Tapering. I haven’t formally tapered before any other races to the extent I did for this one – not that I’ve done a ton of races anyway. I think it’s mostly because of the distances. My longest “race” prior to this one was the Presidio 10 mile and for that one, as typical for other races, I simply rested the day before. For this race, I reduced mileage the preceding Tuesday through Friday, running 5, 4, 3, and 2 miles – resting on Saturday.
Carb Loading and Mid-Race Fueling. I was pretty intentional about these two areas for the first time – not that I’ve been doing this for an extended length of time – but for my other races and long runs haven’t focused on this area. I recently read a few articles about these two topics, as well as reading and re-reading Hal Higdon’s book, Marathon: The Ultimate Training Guide: Advice, Plans, and Programs for Half and Full Marathons.” I figured I’d test the strategies out and they seemed to have worked for me.
- On carb loading, along with info from Higdon’s book, I used the resource that was mentioned in a Runner’s World article called “The Endurance Calculator.” It was developed by a med student who bonked and wanted to know why and how to prevent it. Based on the calculator (which gives results for a marathon), I developed a plan for carb loading 36 hours ahead of the race. I basically switched to mostly carbs for two days – 88% and 85% respectively (~75% the day prior) – increasing my caloric intake by about 550 calories each day.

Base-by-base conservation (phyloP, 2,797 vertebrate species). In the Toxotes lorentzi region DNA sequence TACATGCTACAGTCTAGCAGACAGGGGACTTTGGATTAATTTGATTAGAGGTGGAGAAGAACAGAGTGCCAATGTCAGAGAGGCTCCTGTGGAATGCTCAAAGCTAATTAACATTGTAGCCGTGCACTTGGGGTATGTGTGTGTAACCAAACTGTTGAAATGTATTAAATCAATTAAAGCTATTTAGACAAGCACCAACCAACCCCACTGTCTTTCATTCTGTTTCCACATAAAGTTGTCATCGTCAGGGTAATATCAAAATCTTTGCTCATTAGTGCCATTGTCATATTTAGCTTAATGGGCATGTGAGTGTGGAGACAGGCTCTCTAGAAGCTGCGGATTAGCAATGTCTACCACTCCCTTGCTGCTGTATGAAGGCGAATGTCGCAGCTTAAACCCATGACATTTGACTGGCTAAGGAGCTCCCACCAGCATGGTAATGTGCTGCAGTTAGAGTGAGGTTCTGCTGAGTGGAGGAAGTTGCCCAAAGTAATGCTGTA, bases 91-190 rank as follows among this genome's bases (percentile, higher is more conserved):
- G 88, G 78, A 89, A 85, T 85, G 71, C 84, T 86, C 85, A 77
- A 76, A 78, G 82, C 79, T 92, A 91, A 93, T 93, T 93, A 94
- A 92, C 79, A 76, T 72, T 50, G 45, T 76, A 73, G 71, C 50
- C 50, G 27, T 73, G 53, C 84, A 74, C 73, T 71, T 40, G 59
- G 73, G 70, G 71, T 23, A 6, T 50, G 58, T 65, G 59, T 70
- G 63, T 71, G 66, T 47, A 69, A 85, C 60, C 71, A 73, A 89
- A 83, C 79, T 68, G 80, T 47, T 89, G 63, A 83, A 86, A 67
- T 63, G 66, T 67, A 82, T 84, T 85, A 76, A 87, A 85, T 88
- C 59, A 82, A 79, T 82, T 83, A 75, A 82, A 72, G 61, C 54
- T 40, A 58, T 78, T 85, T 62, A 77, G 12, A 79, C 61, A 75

- On mid-race fueling, I also recently read a few articles and got some advice from a friend in this area. Based on those, I strategically planned out my GU Gel and Electrolyte Brew consumption pre and mid race to keep glycogen levels up. I ate two GU gels prior to the race (-:45 & -:15) and the three during (at miles 4, 8 & 12) [about 125g of carbs] and drank ~24 oz. of GU Brew as well [39g of carbs] – about 650 calories.
Overall. I know there is science involved here (the combination of tapering, higher carb intake, pace planning, and mid-race fueling), but some people don’t do either of these things and do just fine. Given that, it seemed to work for me – especially when I compare how I felt at the 10-mile marks for the half marathon and the Presidio 10: huge difference. The end result was that my overall pace and post-race “condition” was better for the 13.1-miler than the 10-miler. I was starting to tire at about mile 12.5 in the half, but I’ll stick with this program. I didn’t reach a “bonk” or wall stage and was able to manage a nice kick the last 1.1 miles.
So, my first half marathon is in the books! It was a great experience and one that had several “learns” – which is something that seems to happen each time a run a race.
Per instructions from a fellow runner/mentor, I partook of some ice cream after the race. The odd shape? Being the food measurement fanatic (freak) that I am, that is 1.5 cups of Extreme Moose Tracks retaining the Pyrex measuring cup shape…
Training Journal – 4/30/12:
- Current plan: Half-marathon program
- Today’s session: Rest
- Comments: nada